We spoke to Win Scutt from English Heritage about the fascinating White Horse at Westbury, what we know of the history of the site - and how easy it is to visit. Watch the video above to find out what he had to say!

"The Westbury White Horse is a key landmark on the Great West Way - and easy to get to, especially if you go by rail. Just there is the main railway line from London, get off at Westbury Station and its half an hour to an hour's lovely walk. Or, if you're driving, it's quite easy to park. There's a big public open space up here, with car parking. It's a wonderful spot. 

"When you're here, you don't just want to look at the great white horse. You also want to look at Bratton Camp, the iron age hillfort at the top - one of the best in the country. 

"The White Horse was probably carved in the late 1600s by the local people. It was carved through the turf down to the white chalk, to expose it. We think it was probably put there to commemorate the battle of Ethandun which happended way back in 878 AD. King Alfred the Great fought the great heathen army of the Danes under King Guthrum. And he defeated them on this site described as Ethandun - well, Edington is quite near here, so they thought that the battle probably took place at Bratton Camp.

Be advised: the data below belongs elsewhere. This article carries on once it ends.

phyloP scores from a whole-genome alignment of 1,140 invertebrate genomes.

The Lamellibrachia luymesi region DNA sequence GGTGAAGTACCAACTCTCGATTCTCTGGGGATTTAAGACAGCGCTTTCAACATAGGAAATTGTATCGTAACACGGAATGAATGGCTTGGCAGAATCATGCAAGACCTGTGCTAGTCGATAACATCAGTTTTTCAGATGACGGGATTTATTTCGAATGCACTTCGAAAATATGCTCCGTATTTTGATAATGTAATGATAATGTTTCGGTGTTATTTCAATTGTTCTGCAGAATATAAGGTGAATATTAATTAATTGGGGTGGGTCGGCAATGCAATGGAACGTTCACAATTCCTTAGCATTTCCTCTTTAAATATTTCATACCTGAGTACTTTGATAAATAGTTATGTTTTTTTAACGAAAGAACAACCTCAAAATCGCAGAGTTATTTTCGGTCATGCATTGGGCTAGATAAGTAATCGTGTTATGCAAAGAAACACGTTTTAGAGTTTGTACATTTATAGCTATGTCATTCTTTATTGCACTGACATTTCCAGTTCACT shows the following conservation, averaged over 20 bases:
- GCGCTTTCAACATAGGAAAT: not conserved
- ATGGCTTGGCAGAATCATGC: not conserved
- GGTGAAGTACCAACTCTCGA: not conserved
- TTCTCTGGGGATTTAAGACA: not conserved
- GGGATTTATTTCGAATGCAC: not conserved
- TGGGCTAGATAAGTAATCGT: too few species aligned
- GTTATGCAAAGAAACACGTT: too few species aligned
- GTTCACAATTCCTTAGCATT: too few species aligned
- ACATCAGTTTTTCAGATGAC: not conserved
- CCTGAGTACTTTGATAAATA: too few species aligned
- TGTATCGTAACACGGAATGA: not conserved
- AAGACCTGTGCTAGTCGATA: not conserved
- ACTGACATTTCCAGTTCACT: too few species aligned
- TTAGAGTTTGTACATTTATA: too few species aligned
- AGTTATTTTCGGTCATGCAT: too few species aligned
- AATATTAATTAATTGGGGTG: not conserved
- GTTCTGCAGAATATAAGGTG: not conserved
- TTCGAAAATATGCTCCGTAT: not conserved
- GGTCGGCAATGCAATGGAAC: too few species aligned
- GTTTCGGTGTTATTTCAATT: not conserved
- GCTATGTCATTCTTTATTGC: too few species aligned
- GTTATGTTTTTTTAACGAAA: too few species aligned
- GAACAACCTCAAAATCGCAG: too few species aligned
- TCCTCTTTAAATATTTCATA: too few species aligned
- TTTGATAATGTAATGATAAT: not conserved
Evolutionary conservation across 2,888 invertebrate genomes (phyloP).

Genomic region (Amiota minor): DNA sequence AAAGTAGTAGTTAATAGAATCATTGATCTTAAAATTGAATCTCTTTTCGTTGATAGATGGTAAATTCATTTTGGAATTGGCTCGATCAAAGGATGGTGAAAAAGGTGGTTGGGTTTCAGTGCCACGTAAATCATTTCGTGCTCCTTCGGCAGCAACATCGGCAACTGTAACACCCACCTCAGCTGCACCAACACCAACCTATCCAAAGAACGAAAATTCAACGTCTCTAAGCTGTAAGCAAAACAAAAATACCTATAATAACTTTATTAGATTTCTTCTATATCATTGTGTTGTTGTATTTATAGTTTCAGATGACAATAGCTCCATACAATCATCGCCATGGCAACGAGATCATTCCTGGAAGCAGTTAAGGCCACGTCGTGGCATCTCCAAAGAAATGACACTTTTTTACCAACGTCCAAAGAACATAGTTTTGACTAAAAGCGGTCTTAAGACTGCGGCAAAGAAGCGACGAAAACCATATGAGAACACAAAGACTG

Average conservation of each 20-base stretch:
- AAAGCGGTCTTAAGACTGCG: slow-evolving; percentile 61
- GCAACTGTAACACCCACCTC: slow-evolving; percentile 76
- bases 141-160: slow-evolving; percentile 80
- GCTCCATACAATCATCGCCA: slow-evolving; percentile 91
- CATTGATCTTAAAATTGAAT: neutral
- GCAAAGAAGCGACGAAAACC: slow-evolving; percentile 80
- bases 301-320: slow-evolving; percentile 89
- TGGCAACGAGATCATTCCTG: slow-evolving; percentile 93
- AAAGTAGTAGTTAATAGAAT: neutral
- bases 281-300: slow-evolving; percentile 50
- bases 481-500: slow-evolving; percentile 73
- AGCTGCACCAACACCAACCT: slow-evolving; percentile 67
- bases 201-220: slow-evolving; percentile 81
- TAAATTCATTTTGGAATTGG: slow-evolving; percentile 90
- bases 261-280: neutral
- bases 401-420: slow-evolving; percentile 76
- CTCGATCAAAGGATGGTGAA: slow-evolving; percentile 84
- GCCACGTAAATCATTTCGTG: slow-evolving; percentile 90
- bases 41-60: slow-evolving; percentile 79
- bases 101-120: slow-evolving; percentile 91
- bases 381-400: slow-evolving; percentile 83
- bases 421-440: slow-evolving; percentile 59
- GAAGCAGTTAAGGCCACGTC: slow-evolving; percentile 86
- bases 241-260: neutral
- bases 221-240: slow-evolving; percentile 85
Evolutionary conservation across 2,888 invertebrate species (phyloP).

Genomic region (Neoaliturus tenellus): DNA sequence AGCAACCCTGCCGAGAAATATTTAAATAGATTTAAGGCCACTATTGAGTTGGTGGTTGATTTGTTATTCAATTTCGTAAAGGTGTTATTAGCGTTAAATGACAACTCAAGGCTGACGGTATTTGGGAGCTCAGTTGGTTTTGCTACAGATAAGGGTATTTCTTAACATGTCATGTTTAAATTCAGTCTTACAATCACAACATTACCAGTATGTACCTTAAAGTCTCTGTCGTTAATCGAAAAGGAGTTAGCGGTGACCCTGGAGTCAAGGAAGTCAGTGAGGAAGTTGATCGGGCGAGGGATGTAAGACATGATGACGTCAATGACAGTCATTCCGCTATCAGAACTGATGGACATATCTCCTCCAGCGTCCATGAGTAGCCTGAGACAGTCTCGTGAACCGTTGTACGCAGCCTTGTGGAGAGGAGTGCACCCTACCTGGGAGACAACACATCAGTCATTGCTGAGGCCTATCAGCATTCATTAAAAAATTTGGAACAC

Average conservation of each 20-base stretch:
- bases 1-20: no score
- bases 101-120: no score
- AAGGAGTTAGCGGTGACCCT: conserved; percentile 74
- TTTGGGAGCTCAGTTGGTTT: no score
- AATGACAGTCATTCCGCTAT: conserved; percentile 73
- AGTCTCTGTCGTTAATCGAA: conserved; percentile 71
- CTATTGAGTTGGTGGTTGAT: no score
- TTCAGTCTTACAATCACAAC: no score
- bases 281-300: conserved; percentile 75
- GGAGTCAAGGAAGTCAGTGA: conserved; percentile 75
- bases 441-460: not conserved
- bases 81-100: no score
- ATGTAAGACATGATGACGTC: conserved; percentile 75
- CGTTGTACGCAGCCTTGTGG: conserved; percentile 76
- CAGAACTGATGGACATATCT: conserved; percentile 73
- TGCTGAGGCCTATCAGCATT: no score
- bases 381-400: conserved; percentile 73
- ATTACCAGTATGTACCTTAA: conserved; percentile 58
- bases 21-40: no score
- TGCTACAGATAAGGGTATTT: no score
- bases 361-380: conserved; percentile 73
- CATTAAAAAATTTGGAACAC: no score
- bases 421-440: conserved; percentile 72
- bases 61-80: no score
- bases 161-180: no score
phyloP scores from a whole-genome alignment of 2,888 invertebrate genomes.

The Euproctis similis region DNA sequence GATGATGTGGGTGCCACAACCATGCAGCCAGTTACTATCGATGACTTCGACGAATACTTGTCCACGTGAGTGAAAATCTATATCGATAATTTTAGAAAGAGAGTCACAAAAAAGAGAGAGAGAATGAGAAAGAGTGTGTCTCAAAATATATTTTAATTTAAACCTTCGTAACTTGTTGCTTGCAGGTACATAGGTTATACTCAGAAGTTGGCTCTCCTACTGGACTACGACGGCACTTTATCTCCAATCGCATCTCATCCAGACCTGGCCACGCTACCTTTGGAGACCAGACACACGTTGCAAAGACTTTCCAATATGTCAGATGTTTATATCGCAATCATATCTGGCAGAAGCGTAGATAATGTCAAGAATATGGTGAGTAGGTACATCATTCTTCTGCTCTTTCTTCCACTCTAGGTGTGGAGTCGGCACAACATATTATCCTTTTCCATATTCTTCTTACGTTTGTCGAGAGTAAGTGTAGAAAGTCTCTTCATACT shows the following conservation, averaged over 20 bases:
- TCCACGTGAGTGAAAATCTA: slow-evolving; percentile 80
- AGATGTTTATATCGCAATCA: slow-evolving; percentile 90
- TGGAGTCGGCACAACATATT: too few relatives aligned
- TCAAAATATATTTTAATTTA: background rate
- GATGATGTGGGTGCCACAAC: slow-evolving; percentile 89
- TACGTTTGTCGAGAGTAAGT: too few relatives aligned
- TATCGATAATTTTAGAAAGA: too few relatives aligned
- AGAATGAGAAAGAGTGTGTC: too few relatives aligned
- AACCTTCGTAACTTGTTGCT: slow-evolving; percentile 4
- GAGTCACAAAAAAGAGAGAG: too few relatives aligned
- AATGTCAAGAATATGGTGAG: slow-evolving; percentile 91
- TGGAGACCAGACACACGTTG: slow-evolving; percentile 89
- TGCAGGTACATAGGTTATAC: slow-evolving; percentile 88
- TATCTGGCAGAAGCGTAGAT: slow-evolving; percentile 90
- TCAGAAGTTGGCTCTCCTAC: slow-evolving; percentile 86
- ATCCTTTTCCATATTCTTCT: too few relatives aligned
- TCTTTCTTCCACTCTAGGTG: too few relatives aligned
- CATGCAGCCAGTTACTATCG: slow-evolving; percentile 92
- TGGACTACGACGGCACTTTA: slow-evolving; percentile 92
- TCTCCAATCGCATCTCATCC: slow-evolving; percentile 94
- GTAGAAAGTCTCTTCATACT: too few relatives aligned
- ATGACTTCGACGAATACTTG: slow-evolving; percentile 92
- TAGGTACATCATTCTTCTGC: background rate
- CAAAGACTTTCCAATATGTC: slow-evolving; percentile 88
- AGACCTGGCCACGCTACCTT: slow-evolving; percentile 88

"The site is also a SSSI (Site of Special Scientific Interest). There are woodlands as you go down the slope, and fantastic chalk grasslands with all sorts of rare species - it's just a fantastic place to visit."

Find out more about the history and heritage of the Great West Way, and start planning your adventure along the route today. 

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